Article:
304 North Cardinal St.
Dorchester Center, MA 02124
304 North Cardinal St.
Dorchester Center, MA 02124
Some people are surprised to hear that we illuminate our entire pool area using nothing but solar LED landscape lights. As in: the sun provides free evening ambiance with zero effort on our part. Nothing has to be plugged in. Our electric bill feels zero impact from softly illuminating this entire area of our house. So today I wanted to share the 3 solar products we use in case you want to give your own outdoor space a literal glow-up.
Technically we have a porch light and in-pool lights too, all of which use traditional electricity, but we almost never turn them on. Honestly, they’re a little blinding and we like a soft glow that doesn’t block out our view of the stars. Instead, day-to-day (or night-to-night?) we just rely on our solar-powered LED lighting for that oh so charming come-hither glow.
I used to think solar-powered landscape lighting was a lackluster substitute for traditional, wired landscape lights (which, btw, we found very easy to install ourselves at our last house). But now we’re huge fans of solar lights, and I’ll tell you why.
One common reason for using solar lights is to avoid the wiring necessary for plug-in or electric-powered lights. And honestly, that’s one of the reasons we initially used them here – almost as a placeholder until we had time to install a more permanent lighting plan.
But since adding them, we’ve discovered there are TONS of pros to relying on solar lighting in your yard:
I even filmed this short little time-lapse video to show you how our pool area automatically transitions from day-to-night, without us having to do a darn thing!
Note: You can also view this video on YouTube.
Now, of course, the main drawback to solar lights is that they rely on sunshine, so they don’t glow as long on cloudy days – but generally they have surprised us by shining longer than we’d think they should on especially gloomy days (they might come on at dusk and shine until 11 or 12 instead of 3 or 4 like they do on a normal sunny day. Very occasionally if we’ve had a string of gloomy days they might only glow a tiny bit or not at all, but in those cases we always have that porch light and our in-pool light if we really need them.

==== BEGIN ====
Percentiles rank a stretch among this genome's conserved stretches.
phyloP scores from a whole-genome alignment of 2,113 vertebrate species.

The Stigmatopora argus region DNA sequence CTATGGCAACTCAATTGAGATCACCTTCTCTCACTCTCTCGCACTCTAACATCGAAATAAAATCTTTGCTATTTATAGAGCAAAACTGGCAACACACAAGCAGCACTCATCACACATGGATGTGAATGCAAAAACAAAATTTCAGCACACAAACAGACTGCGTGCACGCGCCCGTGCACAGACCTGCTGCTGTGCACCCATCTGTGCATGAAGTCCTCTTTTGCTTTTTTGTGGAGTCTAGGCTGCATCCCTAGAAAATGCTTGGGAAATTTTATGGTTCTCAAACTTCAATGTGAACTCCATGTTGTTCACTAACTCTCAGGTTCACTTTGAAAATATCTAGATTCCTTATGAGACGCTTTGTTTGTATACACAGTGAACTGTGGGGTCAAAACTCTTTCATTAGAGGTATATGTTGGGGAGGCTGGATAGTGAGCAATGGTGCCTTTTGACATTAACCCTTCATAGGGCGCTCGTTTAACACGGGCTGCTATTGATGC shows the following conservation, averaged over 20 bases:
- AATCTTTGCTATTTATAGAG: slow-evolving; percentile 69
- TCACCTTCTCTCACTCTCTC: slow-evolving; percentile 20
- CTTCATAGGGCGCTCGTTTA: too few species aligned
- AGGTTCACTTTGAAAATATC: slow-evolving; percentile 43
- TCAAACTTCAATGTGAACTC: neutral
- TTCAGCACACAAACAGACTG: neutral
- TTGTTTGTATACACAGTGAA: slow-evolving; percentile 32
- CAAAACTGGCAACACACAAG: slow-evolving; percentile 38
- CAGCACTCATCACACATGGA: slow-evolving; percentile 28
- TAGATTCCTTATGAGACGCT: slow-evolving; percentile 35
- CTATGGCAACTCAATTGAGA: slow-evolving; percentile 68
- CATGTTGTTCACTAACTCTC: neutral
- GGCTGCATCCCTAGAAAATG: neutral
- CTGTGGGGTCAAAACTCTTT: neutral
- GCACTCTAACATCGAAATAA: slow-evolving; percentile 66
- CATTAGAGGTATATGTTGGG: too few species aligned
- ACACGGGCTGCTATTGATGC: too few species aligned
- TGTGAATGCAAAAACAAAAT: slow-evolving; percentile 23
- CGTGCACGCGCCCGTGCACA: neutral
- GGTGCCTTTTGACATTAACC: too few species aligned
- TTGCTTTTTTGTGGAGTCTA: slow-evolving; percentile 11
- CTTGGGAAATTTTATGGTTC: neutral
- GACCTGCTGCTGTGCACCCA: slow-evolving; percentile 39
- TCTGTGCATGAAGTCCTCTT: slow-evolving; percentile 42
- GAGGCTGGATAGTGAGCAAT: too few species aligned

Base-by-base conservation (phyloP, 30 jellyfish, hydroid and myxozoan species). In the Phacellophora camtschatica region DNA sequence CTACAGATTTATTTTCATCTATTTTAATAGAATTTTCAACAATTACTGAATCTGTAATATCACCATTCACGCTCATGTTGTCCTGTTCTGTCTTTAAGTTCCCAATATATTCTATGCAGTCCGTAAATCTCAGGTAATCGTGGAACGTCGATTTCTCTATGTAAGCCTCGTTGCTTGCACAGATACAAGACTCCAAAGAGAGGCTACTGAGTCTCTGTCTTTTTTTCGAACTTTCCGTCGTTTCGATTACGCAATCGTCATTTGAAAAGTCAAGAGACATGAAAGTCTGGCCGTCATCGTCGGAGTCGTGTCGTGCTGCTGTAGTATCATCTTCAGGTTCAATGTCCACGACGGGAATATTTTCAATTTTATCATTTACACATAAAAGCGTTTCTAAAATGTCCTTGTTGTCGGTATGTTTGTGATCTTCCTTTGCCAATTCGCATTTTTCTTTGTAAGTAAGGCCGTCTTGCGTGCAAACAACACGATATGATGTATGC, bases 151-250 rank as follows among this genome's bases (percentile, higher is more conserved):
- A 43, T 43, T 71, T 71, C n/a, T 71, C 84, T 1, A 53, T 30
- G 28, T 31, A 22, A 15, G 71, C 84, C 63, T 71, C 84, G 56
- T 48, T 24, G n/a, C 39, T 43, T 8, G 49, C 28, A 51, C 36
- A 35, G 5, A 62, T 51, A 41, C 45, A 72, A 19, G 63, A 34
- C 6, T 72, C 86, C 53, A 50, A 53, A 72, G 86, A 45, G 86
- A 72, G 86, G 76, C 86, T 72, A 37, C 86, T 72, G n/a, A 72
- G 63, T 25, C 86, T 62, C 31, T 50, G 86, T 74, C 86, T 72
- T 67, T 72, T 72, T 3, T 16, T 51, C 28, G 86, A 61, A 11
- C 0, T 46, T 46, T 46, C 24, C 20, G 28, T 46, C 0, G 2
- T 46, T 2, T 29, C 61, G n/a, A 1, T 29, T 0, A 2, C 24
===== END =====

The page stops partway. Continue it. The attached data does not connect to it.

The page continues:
Typically whenever we have friends over after dark, we hang around our firepit area or upper deck anyways, both of which are illuminated by plug-in LED outdoor string lights. So that pool ambiance you see in the video is mostly enjoyed by mom & dad in the hot tub, where it easily provides enough light to make sure nobody misses a step getting in, but not like a search-light level blast of light like a UFO is above us trying to beam us up.
I’ll talk about each of these in a bit more detail, but for a quick rundown, here they are:
They all include the necessary solar panels, so you don’t need to buy any extra equipment. Everything is ready to go right out of the box. They are also all WARM WHITE, which helps them put off a pleasing glow, not a harsh fluorescent-colored light or anything too weirdly blue.
Sherry has mentioned these solar pathway lights a ton on Instagram and I feel like they’re already building up quite a voracious following – and for good reason! So many of you have sent photos of them in your yards, and from seeing them in snow or other tropical places or just lining a front walkway in the suburbs or the city, they always look great. They’re attractive during the daytime and SO easy to install (just turn the switch in the cap on, stake them into the ground, and you’re done). The solar panel is built right onto the top of the light, and those starburst reflections shine down on the ground around them when they glow.
At dusk they automatically come on, casting a surprising amount of light that creates this cool pattern on the ground. Almost like rays of the sunshine beaming out onto your patio, path, driveway, or wherever. We’ve actually got them on all sides of our house – probably about 16 in total! We get asked if they work in the snow and colder climates and have definitely heard from people who have them and love them there – our only advice is don’t put them somewhere that gets zero sun – because, duh, they’re solar. So like under an awning that’s always shaded won’t work nearly as well as out in a garden, along a path leading to the door, etc.
I haven’t created an Excel spreadsheet to see how long they last every night to provide you with the mean, median, and mode (doesn’t that sound like something I’d do?) but the important part is that most of them are still on by the time we go to bed – so they’re functional for the time we need them to be functional. And I say “most” just because one or two of ours behind our pool wall don’t get as much sun thanks to the plants overhead, so they might fade a little faster.
Thankfully they collectively cast more than enough soft light for us to get around out there and soak up that ambient glow until around 11 or 12, we’re usually inside & sound asleep by then. There are definitely nights when Sherry’s randomly up at 3 or 4am for a glass of water or whatever and says she still sees them glowing softly out there after a sunny day.
Note: when you get them, turn them on under the cap. They have two brightness settings there as well, so you can experiment to see which one you like best. We have ours on the brightest setting and it’s still very soft and not harsh or in-your-face at all.